12 June, 2013
Beware of so-called copyright-free source material
Read an article that is important to anyone relying on stock image type sources for their art or illustrations. Blogged about it over here already: http://cindyschnackel.wordpress.com/2013/06/12/beware-of-licensing-organizations-offering-free-images/
The article I blogged about was in Plagiarism Today recently, and it really hit home, because though I don't use clip art, etc, an infringer offered some of my work up to one of those type org's, and I don't yet know what extra hassle or damage that's going to cost me. I was able to get my image removed from his site with a DMCA takedown, but that may not fix any damage already done. Anyone using my work without my permission is using it illegally; someone giving it away to Creative Commons does not change that.
The sad thing is, the guy who thought he could just give my artwork away was an ART TEACHER, of all people, someone who should respect and value art, including the copyrights of others. You may suddenly think, "Oh, isn't that educational and ok?" No, it's not. There are limits to what is legal under copyright law's fair use exceptions, even educational uses, and he overstepped it. I almost looked the other way on his infringement until I saw that he was offering everything on his site to Creative Commons! That was in no way allowable by law.
To make matters worse, the site host, Wikispaces, played games with me, implying it was beyond their powers to remove the infringement. This is just ludicrous, as a site host in the US is obligated to remove infringements upon getting a valid DMCA takedown, it's not optional. (And it was a valid takedown, they never disputed that.) Instead, they jerked me around. Then gave my email to the teacher. I suspect they directed him to "apologize," because I got one of those disingenuous "I'm sorry but's" that goes on to accuse and insult. He accused me of "strong arming education." Since he emailed me, I replied, with links to the US Copyright Office's FAQ page, and a Copyright Myths site, that I hoped would educate him. I doubt he read it, but you never know. I never heard back. Either he or the site did remove my image, and I can only hope I found it before anyone assumed wrongly that it was free thru Creative Commons.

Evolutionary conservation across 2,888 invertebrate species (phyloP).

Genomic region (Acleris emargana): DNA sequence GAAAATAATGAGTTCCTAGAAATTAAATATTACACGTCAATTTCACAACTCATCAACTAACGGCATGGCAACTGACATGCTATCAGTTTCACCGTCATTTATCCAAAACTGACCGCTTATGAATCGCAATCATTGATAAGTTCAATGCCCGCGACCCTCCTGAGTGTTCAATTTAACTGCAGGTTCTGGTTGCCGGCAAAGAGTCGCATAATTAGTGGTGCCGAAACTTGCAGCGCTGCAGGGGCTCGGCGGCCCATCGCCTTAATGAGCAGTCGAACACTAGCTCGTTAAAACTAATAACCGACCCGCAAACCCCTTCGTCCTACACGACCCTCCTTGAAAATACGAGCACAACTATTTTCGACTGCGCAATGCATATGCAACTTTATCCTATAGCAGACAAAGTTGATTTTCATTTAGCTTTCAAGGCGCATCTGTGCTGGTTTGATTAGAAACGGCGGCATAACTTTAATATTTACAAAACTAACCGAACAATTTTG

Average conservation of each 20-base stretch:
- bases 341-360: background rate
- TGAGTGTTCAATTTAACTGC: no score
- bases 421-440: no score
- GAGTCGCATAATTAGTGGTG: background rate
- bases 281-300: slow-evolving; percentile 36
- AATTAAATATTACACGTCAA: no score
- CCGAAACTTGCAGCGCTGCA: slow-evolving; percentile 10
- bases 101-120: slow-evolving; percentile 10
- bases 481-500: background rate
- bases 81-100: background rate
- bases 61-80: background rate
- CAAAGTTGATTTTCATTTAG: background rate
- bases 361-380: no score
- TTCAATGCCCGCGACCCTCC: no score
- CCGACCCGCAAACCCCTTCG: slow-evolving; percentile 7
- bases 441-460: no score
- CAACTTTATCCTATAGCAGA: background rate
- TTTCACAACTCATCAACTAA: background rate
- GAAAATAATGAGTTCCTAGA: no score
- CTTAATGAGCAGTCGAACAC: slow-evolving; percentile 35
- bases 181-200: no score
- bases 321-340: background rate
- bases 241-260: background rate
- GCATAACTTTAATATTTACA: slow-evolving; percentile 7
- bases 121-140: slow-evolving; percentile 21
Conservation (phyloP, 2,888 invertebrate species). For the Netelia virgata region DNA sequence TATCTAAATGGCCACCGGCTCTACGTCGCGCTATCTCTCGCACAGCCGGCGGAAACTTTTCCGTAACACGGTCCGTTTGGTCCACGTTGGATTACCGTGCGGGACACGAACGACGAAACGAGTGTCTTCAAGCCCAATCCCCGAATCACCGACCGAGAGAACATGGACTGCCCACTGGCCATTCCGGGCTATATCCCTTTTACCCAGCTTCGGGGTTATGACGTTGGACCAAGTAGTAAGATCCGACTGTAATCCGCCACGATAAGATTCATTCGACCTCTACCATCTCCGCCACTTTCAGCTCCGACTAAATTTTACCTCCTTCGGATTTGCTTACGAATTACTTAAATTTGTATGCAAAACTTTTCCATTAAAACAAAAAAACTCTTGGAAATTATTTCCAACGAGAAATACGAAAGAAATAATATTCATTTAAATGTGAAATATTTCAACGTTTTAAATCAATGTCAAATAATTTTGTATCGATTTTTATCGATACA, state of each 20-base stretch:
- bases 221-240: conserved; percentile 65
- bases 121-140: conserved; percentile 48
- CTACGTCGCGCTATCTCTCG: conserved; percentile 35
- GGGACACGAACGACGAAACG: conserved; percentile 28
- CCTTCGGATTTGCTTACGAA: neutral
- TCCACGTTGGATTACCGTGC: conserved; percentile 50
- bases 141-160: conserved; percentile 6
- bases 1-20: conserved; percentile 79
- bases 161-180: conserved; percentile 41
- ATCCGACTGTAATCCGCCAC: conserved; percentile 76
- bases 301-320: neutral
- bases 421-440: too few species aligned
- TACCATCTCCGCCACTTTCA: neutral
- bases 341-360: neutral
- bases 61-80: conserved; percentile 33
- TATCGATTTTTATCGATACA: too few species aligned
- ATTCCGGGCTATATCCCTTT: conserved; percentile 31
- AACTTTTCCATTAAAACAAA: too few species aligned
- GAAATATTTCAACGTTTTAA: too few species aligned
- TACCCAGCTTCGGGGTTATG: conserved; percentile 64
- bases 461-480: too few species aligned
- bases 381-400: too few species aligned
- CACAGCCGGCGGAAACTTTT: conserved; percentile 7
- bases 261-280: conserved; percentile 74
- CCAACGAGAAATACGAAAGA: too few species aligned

It was this and so many related problems with infringement that made me stop selling reprints online.
The last straw for me was probably when Google and Bing both rolled out their new huge image model, that makes copying and infringing very easy, and going to the real site not so much necessary anymore. Bing even added a Pinit button, bypassing the no-pin code I use. I began to find infringements credited to Google, (if credited at all)! So did many other artists. Probably not coincidentally, many artists noticed at this same time that they had a drop in traffic and sales. Ironic, if the very search engines we worked to be found on, were taking traffic away from us, huh? (I have not looked to see how many other search engines are doing the same, but last I did notice, Yahoo still displayed thumbnails that easily linked to the real site. If that has changed then shame on them too, or any search engine doing this.)
Had it not been the many infringements that sap me of time and energy, the money losses, Pinterest hoarders who do not even credit you, or restaurants and coffee co's using my work as their ads...it would've been the proposed "orphan works" laws that will increase infringement problems for many visual artists online.
Because the site I display some of my art on is like most, it can't adequately protect images, I replaced all of my images there with really small, low resolution ones, that have my name and copyright notice prominently on them. Helpful regarding infringement, but no longer possible to make reprints that way. I know there is no 100% protection, but I had to do what I could, to stop the bleeding, as it was seriously cutting into my ability to do art as a profession. I know so many artists now making the same decisions, because of rampant infringements that were often commercial and damaging, that they had no real choice but to spend time and even money on fighting it.
Everyone...what you see online or on search engines or even on so-called copyright free sources, is NOT in the public domain just because it is there. Public Domain is something only the artist can make it available as, or if they have been dead long enough that their copyrights expired, and their heirs no longer claim it either. Public Domain is not the same thing as public place! If you rely on stock images, etc, do your research before using, much less selling, your work. The site you got it from does not have your back! Their Terms cover them. Nothing covers you. You could be liable for damages if sued for infringement even if you got it from a source that said it was free to use. And obviously Google, etc, do not have the authority to give away anyone's work.